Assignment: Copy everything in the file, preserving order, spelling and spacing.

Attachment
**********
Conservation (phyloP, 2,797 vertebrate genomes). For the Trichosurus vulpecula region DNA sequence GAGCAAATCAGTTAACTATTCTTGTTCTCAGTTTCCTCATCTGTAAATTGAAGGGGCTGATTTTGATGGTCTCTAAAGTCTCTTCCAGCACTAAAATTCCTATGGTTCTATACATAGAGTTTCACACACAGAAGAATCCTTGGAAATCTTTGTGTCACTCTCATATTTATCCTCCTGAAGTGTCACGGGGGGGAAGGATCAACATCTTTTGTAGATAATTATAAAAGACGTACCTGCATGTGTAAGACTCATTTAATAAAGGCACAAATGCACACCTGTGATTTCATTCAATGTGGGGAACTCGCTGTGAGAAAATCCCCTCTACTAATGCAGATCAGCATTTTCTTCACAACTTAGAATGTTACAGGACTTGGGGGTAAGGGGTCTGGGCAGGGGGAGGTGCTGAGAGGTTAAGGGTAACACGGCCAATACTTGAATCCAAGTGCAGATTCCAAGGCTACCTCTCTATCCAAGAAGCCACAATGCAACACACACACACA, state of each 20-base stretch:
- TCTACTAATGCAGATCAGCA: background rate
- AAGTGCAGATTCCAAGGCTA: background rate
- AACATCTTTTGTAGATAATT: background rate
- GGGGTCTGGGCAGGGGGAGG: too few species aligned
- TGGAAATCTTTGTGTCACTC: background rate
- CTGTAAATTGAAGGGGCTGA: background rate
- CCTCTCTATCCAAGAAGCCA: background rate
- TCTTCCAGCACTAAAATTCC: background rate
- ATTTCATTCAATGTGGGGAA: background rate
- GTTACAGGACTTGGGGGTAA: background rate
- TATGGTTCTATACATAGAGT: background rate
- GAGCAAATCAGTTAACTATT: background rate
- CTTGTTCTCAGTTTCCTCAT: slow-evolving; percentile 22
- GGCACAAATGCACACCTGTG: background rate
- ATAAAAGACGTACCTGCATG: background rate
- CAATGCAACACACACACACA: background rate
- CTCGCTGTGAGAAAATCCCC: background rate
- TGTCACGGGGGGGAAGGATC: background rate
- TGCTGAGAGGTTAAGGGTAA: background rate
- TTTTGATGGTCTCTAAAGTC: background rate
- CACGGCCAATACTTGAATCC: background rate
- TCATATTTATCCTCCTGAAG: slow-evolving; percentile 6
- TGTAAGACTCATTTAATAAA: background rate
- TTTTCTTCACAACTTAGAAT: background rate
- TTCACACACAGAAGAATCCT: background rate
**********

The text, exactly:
Conservation (phyloP, 2,797 vertebrate genomes). For the Trichosurus vulpecula region DNA sequence GAGCAAATCAGTTAACTATTCTTGTTCTCAGTTTCCTCATCTGTAAATTGAAGGGGCTGATTTTGATGGTCTCTAAAGTCTCTTCCAGCACTAAAATTCCTATGGTTCTATACATAGAGTTTCACACACAGAAGAATCCTTGGAAATCTTTGTGTCACTCTCATATTTATCCTCCTGAAGTGTCACGGGGGGGAAGGATCAACATCTTTTGTAGATAATTATAAAAGACGTACCTGCATGTGTAAGACTCATTTAATAAAGGCACAAATGCACACCTGTGATTTCATTCAATGTGGGGAACTCGCTGTGAGAAAATCCCCTCTACTAATGCAGATCAGCATTTTCTTCACAACTTAGAATGTTACAGGACTTGGGGGTAAGGGGTCTGGGCAGGGGGAGGTGCTGAGAGGTTAAGGGTAACACGGCCAATACTTGAATCCAAGTGCAGATTCCAAGGCTACCTCTCTATCCAAGAAGCCACAATGCAACACACACACACA, state of each 20-base stretch:
- TCTACTAATGCAGATCAGCA: background rate
- AAGTGCAGATTCCAAGGCTA: background rate
- AACATCTTTTGTAGATAATT: background rate
- GGGGTCTGGGCAGGGGGAGG: too few species aligned
- TGGAAATCTTTGTGTCACTC: background rate
- CTGTAAATTGAAGGGGCTGA: background rate
- CCTCTCTATCCAAGAAGCCA: background rate
- TCTTCCAGCACTAAAATTCC: background rate
- ATTTCATTCAATGTGGGGAA: background rate
- GTTACAGGACTTGGGGGTAA: background rate
- TATGGTTCTATACATAGAGT: background rate
- GAGCAAATCAGTTAACTATT: background rate
- CTTGTTCTCAGTTTCCTCAT: slow-evolving; percentile 22
- GGCACAAATGCACACCTGTG: background rate
- ATAAAAGACGTACCTGCATG: background rate
- CAATGCAACACACACACACA: background rate
- CTCGCTGTGAGAAAATCCCC: background rate
- TGTCACGGGGGGGAAGGATC: background rate
- TGCTGAGAGGTTAAGGGTAA: background rate
- TTTTGATGGTCTCTAAAGTC: background rate
- CACGGCCAATACTTGAATCC: background rate
- TCATATTTATCCTCCTGAAG: slow-evolving; percentile 6
- TGTAAGACTCATTTAATAAA: background rate
- TTTTCTTCACAACTTAGAAT: background rate
- TTCACACACAGAAGAATCCT: background rate